Hepatitis is a liver disorder which can cause a wide range of serious health issues in cats. Here, our Ventura vets define the two different types of hepatitis in cats, their causes, their symptoms and their treatments.
Hepatitis in Cats: What it Is & Causes
Your cat's liver is their largest and most important organ in their body. Their liver plays an enormous role in converting food into nutrients as well as synthesizing enzymes and proteins, filtering impurities such as drugs or poison from your blood and produces bile.
Hepatitis is a disorder of the liver which is caused by bacterial or viral infections, parasites, or metabolic diseases. The disorder can cause your cat's liver to become inflamed and to stop functioning altogether.
There are two common types of hepatitis in cats: Cholangiohepatitis and Lymphocytic Portal Hepatitis.
Types of Hepatitis in Cats
With the common disorder cholangiohepatitis, your cat’s bile ducts and liver are inflamed, potentially due to a fungal or bacterial infection. Cats with this issues may also experience digestive disorders such as inflammatory bowel disease or pancreatitis.
This diseases' chronic version can be caused by an immune-mediated infection or a disease such as toxiplasmosis, feline leukemia, liver flukes or feline infectious peritonitis. Your cat's liver retains bile, and as the flow of their bile is restricted, there is inflammation and swelling. Caustic bile fluids can also damage the liver and biliary ducts.
Lymphocytic Portal Hepatitis
This inflammatory liver disease can be related to the function of your cat's immune symptoms. It is more commonly found in older cats who may also have hyperthyroidism.
Symptoms of Hepatitis in Cats
The following are symptoms of cholangiohepatitis and Lympthocytic Portal Hepatitis in cats:
- Poor appetite
- High fever
- Jaundice (yellowing in the eye)
Lymphoctic Portal Hepatitis
- Weight loss
- Enlarged liver
- Poor appetite
Diagnosis of Hepatitis in Cats
The more thoroughly your are able to recall your cat's medical history, the better your vet will be able to produce a diagnosis for their hepatitis. Try to remember what events led to the the onset of your kitty's symptoms. Your vet will conduct a physical exam of your cat and take a number of different diagnostic tests including a complete blood count, urinalysis, an electrolyte panel and a complete blood count. They will then check to make sure your cat's kidneys are impaired at all.
Ultrasound imaging and x-rays will also be used to examine the liver, and a sample of tissue potentially taken for biopsy.
At Providence Animal Hospital, our veterinarians take a comprehensive approach to internal medicine. We use advanced diagnostic, testing and imaging tools to accurately and efficiently diagnose conditions and illnesses in pets, then plan effective treatments.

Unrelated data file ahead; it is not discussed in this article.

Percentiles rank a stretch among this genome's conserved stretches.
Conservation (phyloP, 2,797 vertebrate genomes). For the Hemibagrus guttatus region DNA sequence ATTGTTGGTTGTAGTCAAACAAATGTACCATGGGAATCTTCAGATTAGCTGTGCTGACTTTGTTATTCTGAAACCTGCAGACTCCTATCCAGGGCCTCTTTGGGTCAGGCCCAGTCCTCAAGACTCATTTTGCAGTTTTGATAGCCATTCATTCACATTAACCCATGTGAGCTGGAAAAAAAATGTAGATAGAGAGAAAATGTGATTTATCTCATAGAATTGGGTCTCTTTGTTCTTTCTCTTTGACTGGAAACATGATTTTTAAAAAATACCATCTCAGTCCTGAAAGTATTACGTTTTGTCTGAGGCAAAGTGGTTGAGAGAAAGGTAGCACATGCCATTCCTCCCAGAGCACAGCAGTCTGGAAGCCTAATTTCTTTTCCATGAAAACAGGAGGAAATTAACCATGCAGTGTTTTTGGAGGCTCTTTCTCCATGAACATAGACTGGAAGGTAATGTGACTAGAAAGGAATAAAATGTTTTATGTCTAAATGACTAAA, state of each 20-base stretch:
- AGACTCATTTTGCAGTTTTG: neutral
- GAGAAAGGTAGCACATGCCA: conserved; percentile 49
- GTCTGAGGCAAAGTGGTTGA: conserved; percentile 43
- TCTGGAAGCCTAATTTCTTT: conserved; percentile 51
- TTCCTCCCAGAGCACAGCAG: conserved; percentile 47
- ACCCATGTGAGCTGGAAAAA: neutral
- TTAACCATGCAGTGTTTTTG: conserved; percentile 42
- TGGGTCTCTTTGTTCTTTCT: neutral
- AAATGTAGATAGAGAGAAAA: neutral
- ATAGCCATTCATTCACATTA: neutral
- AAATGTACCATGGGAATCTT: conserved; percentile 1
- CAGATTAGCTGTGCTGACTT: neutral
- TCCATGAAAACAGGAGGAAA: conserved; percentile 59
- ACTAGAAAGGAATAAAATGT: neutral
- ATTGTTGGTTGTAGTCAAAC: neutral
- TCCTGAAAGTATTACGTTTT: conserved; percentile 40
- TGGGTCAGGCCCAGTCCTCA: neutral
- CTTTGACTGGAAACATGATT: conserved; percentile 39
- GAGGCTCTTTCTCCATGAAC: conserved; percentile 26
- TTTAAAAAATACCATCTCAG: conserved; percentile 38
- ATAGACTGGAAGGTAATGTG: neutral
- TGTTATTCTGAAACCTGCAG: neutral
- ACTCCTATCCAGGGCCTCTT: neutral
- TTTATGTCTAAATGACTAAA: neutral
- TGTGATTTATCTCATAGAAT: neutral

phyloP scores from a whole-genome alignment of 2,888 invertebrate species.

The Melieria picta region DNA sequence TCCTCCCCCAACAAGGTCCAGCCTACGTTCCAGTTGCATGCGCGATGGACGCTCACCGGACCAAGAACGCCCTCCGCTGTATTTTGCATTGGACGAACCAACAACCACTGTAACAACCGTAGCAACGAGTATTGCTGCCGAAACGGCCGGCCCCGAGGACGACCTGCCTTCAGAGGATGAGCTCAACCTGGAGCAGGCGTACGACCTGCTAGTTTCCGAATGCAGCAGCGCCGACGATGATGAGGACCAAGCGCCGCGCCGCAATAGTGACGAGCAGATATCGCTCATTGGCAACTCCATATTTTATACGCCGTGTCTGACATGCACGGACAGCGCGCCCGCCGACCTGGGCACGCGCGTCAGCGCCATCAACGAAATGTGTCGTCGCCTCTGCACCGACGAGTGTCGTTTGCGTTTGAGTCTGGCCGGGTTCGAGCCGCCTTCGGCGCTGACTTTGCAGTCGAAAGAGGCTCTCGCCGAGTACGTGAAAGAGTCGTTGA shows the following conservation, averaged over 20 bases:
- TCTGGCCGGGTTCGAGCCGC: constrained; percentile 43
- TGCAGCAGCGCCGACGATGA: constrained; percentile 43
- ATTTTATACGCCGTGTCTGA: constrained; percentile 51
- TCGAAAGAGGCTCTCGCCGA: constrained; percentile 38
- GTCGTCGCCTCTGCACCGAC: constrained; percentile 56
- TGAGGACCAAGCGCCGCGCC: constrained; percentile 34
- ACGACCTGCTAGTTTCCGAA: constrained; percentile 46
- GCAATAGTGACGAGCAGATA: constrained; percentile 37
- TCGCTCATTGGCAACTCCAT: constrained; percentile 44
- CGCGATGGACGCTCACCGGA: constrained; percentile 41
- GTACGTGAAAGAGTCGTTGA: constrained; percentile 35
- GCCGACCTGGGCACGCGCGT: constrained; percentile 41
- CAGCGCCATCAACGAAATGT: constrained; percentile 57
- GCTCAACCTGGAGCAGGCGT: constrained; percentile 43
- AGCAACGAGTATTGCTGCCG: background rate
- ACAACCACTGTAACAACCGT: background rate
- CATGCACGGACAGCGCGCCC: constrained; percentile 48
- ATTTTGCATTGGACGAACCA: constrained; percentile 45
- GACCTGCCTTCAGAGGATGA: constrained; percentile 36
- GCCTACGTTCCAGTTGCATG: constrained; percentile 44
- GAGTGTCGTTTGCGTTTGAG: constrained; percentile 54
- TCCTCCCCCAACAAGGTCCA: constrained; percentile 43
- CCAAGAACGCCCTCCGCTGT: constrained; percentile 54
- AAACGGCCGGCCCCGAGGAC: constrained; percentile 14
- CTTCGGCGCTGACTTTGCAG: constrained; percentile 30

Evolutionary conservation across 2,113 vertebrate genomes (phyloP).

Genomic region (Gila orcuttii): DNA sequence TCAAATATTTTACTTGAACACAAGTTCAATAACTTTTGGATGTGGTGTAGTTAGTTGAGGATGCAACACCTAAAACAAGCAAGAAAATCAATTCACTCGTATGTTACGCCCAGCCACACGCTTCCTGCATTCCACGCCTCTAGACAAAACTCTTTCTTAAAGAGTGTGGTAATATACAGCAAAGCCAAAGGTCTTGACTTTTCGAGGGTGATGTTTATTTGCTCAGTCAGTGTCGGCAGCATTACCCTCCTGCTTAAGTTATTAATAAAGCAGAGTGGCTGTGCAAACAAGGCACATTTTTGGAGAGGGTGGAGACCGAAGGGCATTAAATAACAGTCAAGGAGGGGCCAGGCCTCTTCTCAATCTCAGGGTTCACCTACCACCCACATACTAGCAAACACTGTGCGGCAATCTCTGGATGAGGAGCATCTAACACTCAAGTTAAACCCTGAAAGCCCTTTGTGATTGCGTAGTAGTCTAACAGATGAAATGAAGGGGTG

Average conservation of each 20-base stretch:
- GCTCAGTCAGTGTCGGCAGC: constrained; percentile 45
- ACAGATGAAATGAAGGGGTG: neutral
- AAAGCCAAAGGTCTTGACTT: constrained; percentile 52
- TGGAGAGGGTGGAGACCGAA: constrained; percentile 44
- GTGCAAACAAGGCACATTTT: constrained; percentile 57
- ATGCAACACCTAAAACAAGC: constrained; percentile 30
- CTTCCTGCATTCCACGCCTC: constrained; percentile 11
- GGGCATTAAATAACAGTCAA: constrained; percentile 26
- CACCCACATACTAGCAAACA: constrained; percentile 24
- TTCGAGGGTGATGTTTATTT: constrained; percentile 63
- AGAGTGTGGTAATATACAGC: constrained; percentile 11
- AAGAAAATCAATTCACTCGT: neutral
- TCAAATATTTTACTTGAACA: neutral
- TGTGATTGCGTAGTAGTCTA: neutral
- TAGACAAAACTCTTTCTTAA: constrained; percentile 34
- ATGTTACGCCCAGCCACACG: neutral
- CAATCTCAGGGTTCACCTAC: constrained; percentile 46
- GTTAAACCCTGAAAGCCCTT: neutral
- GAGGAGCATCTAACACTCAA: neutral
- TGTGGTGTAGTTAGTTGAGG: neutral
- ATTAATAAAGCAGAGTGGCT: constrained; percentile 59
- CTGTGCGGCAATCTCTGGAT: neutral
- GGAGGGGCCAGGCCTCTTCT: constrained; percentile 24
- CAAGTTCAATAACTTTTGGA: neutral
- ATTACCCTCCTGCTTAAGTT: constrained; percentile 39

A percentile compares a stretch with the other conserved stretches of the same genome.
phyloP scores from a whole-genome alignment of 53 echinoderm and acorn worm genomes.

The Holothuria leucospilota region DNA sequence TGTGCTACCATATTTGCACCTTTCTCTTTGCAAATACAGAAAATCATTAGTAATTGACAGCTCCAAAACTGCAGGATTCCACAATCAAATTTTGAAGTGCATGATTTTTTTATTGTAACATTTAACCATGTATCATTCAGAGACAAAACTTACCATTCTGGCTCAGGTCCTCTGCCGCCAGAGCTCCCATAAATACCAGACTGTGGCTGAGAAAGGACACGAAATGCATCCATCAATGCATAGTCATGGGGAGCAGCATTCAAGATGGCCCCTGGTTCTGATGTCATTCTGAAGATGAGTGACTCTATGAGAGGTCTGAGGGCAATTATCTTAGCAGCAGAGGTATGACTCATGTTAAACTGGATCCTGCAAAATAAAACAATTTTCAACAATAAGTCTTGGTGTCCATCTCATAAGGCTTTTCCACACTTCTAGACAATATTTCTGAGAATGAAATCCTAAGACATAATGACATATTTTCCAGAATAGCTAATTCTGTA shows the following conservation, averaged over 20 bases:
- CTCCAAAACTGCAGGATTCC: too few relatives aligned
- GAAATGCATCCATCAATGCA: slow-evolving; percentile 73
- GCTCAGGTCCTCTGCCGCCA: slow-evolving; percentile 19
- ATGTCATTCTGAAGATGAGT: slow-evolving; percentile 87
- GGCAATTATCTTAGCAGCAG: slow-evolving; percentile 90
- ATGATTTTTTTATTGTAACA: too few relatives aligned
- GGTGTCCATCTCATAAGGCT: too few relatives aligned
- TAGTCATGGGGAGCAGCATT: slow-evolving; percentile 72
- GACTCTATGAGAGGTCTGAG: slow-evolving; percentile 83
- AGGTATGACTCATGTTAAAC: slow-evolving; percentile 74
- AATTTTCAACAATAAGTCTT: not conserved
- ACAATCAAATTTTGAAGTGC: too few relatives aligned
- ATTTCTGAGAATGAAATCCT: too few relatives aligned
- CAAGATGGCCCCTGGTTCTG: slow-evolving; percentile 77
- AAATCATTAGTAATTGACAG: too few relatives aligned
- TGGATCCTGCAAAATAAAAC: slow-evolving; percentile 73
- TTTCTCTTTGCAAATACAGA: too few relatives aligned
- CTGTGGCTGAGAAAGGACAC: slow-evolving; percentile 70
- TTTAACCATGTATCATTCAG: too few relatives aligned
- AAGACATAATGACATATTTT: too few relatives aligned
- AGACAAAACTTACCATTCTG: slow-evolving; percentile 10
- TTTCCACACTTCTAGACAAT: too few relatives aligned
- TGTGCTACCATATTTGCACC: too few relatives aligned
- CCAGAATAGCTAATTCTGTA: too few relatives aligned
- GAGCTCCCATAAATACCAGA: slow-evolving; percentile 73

Treatment of Hepatitis in Cats
Treatment for your cat’s hepatitis will depend on how ill he or she is - hospitalization and fluid therapy may be necessary, along with supplements in the form of dextrose, vitamin B and potassium.
While being treated and in recovery, your cat's activity will have to be kept restricted. Ask your veterinarians about whether or not cage rest is an option for your kitty and make sure they key keep warm and comfortable.
Fluid buildup in the abdomen can be alleviated by medications, which may also be prescribed to treat infection in the abdomen, decrease brain swelling , decrease ammonia production and absorption, and control other serious symptoms such as seizures.
Your cat's colon may need to be emptied with an enema. Your cat will also have to be switched to a diet of several small meals a day. This nutritional change will also be light on sodium content and supplemented with thiamine and vitamins.
If your cat is experiencing a loss of appetite, talk to your vet about using an intravenous feeding tube to ensure they do not lose any more muscle.
How can hepatitis in cats be managed?
Depending on the underlying cause of hepatitis in your cat, your veterinarian will schedule followup appointments for treatment and monitoring.
Give your best effort to reducing your cat's pain and discomfort as much as possible. Make sure to keep a close eye on their symptoms and contact your veterinarians as soon as possible if your cat begins to lose weight, their symptoms worsen, or their body's functions start to noticeably deteriorate.
Note: The advice provided in this post is intended for informational purposes and does not constitute medical advice regarding pets. For an accurate diagnosis of your pet's condition, please make an appointment with your vet.
Do you suspect that your cat is showing signs of hepatitis? Contact your vet as soon as possible to ask them about treatments and referrals. Contact Veterinary Medical and Surgical Group (VMSG) today to learn more about this condition and your treatment options.
Looking for a veterinary specialist in Ventura?We're always accepting new patients, so contact our veterinary hospital today to book your pet's first appointment.
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